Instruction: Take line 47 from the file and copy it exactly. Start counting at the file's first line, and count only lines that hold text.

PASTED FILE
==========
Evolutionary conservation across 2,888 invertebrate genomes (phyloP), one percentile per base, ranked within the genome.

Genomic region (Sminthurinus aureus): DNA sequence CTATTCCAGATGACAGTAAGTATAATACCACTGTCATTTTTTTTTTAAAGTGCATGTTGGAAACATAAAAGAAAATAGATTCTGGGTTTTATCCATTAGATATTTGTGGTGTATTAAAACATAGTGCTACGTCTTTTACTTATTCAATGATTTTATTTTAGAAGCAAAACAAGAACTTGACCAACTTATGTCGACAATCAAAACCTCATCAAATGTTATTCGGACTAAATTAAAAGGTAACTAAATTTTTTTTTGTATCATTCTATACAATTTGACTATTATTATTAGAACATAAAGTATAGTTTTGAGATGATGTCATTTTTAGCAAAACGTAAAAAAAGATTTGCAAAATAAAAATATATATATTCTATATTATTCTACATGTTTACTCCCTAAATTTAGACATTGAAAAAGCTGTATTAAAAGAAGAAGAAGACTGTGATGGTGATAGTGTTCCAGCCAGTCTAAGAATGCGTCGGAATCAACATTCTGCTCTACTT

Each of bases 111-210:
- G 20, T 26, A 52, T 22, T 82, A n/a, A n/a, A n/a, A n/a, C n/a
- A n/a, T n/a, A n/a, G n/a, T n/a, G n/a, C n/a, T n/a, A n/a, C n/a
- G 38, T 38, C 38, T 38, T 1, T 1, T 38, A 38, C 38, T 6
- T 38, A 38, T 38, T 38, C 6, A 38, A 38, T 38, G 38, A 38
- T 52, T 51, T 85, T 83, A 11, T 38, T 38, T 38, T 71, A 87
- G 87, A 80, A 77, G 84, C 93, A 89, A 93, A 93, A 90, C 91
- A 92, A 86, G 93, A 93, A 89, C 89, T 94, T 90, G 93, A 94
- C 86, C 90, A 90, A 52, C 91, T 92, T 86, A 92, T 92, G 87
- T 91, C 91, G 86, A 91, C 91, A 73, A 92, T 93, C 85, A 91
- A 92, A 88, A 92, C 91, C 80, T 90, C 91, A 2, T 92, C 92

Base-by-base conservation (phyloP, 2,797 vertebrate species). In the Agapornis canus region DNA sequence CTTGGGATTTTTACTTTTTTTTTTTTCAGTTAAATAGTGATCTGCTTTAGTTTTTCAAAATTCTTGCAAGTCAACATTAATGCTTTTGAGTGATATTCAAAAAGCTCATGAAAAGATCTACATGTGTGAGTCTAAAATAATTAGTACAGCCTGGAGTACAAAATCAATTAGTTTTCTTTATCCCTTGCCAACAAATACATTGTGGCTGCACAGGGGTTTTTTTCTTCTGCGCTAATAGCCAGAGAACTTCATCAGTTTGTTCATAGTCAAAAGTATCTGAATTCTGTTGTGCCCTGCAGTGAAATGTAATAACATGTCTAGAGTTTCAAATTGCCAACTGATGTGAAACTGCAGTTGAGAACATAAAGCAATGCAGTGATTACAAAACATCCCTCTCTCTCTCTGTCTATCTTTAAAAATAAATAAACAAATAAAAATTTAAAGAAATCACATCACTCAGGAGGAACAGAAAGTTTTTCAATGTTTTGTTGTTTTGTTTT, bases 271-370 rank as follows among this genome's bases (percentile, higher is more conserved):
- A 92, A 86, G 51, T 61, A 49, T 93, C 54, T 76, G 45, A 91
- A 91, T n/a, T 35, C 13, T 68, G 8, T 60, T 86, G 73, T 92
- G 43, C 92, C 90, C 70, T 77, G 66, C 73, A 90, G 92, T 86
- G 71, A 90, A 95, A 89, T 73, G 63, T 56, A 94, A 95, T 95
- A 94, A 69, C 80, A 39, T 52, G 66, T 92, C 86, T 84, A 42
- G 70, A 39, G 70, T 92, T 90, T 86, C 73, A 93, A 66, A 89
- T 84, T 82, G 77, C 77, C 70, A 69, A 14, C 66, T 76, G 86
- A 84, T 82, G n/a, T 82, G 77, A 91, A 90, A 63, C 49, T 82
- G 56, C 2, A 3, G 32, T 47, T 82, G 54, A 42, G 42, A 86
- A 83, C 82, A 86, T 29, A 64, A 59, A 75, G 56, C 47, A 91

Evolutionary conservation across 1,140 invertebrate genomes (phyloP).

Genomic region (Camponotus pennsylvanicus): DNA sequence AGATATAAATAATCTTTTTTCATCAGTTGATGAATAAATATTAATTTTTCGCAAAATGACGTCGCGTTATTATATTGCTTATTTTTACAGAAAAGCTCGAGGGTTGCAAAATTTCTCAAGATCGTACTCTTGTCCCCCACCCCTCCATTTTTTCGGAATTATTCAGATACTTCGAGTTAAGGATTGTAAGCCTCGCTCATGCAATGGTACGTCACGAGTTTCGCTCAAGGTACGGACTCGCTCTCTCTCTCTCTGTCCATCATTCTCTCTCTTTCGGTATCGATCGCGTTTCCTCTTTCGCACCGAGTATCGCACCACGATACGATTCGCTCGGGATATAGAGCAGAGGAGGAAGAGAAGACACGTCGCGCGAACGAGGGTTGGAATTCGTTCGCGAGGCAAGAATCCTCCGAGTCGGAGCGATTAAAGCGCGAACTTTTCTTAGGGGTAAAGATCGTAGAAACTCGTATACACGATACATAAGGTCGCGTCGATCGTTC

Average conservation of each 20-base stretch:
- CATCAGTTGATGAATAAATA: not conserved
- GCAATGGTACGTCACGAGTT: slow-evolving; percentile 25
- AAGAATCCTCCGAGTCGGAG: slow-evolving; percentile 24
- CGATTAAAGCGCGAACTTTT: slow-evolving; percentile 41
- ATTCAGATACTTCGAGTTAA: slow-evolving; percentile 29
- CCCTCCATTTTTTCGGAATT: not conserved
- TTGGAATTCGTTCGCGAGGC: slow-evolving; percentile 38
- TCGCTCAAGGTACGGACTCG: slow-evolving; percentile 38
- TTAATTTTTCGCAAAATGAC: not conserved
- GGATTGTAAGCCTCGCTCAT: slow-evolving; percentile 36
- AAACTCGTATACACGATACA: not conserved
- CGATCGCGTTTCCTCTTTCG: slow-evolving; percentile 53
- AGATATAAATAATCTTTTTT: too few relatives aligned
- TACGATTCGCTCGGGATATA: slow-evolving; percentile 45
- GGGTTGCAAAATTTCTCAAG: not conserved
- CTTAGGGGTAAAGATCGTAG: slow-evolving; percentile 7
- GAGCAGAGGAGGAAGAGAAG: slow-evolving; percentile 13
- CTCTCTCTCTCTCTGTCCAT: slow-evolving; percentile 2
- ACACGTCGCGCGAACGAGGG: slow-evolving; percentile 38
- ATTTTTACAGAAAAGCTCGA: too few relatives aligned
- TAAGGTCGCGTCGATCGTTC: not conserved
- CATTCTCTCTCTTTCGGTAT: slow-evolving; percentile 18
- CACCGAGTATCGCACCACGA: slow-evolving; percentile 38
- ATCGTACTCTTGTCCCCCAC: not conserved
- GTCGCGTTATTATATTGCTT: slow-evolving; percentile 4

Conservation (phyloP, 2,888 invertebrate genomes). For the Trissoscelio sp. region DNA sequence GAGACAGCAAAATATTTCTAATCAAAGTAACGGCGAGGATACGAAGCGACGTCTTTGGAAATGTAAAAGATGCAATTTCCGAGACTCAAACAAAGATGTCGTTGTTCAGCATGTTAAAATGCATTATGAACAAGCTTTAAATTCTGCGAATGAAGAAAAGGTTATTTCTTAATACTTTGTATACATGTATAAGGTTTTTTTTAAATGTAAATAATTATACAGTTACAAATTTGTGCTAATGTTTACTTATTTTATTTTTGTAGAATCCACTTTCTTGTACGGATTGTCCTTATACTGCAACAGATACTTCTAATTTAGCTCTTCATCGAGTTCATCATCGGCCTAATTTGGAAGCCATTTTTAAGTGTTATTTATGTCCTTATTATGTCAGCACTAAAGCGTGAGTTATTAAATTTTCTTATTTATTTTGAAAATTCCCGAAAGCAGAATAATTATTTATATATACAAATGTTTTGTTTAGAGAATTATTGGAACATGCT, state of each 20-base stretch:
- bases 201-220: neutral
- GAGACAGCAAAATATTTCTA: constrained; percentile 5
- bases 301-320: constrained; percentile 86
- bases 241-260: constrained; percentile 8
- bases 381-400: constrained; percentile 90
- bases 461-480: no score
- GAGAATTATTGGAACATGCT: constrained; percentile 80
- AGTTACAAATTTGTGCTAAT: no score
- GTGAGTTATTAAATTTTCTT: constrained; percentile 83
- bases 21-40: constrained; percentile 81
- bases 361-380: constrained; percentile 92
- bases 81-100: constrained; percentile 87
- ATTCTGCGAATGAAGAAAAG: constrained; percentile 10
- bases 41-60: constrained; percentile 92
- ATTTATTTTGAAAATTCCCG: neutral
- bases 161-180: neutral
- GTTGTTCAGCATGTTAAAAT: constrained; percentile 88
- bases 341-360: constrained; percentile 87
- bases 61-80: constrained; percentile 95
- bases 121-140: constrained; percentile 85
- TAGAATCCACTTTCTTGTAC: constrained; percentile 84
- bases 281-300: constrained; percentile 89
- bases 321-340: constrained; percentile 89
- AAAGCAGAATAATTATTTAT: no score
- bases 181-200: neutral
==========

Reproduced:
- ATTTTTACAGAAAAGCTCGA: too few relatives aligned